The levelised costs of electricity generation of low‑carbon generation technologies are falling and are increasingly below the costs of conventional fossil fuel generation, finds the 2020 edition of the Projected Costs of Generating Electricity. It is the ninth report in the series on the levelised costs of electricity (LCOE) jointly prepared every five years by the OECD Nuclear Energy Agency (NEA) and the International Energy (IEA). With the analysis of 243 plants based on data from 24 countries, the report presents the plant‑level costs of generating electricity for baseload electricity generated from fossil fuel, nuclear energy and a range of renewable technologies, such as wind and solar, hydro and biofuels.
Despite differences in regional, national and local conditions, the report finds that low‑carbon generation is overall becoming increasingly cost competitive. Renewable energy costs have continued to decrease in recent years and the costs of wind and solar PV are now competitive with fossil fuel‑based electricity generation in many countries. Electricity from nuclear power plants is also expected to have lower costs in the near future. Due to cost reductions stemming from the lessons learnt from first‑of‑a‑kind projects in several OECD countries, new nuclear power will remain the dispatchable low‑carbon technology with the lowest expected costs in 2025. The report also finds that prolonging the operation of existing nuclear power plants, known as long‑term operation (LTO), is the most cost‑effective source of low carbon electricity. Hydroelectric power can provide a similar contribution at comparable costs, however remains highly dependent on the natural endowments of individual countries.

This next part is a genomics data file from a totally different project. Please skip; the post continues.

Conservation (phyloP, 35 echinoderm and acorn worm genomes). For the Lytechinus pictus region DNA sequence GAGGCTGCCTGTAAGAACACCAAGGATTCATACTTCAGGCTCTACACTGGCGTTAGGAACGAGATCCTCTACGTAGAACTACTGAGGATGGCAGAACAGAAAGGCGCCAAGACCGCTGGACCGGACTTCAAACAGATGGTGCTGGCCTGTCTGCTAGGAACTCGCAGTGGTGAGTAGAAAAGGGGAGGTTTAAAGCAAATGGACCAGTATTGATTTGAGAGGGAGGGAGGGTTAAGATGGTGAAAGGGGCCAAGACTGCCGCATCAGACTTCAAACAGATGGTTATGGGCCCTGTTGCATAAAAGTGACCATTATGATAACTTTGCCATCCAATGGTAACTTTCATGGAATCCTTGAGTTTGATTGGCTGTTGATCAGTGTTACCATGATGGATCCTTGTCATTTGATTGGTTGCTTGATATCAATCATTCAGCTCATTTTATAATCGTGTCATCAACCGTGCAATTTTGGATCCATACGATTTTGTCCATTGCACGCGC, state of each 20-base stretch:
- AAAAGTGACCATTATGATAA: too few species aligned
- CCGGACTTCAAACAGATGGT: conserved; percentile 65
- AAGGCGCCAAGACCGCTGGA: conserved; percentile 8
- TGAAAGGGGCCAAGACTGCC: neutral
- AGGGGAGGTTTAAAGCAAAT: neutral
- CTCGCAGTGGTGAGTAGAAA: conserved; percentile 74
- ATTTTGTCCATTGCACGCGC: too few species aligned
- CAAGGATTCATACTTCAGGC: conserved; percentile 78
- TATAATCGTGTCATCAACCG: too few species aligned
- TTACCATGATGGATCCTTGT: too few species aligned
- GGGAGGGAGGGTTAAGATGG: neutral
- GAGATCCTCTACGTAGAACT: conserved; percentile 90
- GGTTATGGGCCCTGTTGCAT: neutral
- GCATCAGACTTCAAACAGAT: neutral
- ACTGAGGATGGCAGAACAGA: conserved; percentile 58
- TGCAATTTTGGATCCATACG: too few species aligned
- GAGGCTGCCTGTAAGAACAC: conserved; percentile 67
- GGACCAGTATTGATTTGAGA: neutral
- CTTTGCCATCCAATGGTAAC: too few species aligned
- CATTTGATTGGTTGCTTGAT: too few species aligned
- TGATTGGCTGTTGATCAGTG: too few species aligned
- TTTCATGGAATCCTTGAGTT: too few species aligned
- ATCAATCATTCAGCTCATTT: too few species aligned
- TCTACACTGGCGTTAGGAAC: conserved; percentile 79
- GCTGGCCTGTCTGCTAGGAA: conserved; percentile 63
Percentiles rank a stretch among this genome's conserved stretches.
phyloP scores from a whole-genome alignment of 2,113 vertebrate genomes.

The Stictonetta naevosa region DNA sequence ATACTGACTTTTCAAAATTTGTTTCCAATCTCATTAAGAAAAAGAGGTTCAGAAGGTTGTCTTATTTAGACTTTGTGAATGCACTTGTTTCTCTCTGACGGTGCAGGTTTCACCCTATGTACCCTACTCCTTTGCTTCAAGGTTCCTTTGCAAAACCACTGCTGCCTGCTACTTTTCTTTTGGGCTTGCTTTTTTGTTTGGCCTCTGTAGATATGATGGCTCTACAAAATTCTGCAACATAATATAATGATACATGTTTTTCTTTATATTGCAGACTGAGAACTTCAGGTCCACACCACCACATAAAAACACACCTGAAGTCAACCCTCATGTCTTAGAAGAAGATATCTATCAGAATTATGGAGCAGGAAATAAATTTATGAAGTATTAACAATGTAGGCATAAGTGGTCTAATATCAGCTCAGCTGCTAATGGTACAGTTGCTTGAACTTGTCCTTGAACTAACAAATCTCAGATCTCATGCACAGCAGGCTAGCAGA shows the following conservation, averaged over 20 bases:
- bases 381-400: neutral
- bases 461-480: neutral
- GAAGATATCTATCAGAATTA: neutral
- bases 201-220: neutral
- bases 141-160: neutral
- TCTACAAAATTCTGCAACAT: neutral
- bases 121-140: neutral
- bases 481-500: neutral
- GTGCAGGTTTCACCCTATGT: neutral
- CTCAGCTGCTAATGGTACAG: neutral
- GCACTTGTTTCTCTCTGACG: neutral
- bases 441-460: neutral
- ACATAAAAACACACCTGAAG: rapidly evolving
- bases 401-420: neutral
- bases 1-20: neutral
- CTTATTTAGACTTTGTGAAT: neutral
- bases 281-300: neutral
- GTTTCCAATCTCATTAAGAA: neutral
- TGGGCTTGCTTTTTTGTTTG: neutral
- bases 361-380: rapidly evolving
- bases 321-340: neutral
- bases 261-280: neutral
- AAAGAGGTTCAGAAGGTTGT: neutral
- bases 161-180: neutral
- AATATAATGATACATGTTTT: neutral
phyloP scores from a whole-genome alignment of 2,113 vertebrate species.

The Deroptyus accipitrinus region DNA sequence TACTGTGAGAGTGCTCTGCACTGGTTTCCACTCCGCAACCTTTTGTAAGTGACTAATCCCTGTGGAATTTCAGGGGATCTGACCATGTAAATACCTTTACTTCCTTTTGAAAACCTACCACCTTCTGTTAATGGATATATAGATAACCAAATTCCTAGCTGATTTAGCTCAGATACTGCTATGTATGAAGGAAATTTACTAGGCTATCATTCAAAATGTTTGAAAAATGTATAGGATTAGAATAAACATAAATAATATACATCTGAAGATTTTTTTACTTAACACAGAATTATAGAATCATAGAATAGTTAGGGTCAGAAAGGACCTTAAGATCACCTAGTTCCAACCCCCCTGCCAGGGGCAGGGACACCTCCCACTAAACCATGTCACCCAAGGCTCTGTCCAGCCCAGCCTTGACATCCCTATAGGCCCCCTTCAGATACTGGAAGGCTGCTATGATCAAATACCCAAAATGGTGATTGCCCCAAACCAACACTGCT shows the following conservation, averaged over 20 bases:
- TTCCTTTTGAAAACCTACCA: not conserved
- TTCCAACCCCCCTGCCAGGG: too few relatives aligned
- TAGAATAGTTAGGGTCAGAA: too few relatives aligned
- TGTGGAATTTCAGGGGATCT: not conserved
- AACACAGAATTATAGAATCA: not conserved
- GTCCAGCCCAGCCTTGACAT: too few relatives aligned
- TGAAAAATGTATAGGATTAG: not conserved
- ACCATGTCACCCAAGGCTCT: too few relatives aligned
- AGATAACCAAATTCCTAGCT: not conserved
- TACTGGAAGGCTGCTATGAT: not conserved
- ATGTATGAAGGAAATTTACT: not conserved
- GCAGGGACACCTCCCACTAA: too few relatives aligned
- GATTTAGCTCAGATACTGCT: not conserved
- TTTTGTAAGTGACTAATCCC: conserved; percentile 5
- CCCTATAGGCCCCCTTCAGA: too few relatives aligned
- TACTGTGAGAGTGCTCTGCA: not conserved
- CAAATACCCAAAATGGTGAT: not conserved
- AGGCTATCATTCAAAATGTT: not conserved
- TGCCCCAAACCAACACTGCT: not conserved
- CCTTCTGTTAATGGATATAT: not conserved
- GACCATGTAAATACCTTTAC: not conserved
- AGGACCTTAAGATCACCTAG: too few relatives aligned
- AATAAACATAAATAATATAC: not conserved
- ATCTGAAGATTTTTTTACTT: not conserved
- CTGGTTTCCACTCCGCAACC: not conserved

As has been demonstrated by the ongoing COVID‑19 pandemic, access to electricity is key to advanced societies,” said NEA Director General William D. Magwood, IV. “Reliable and cost‑effective electricity is the source of economic growth in both developed and developing countries that face the need to bring more people out of poverty, to provide healthcare and to educate future generations.”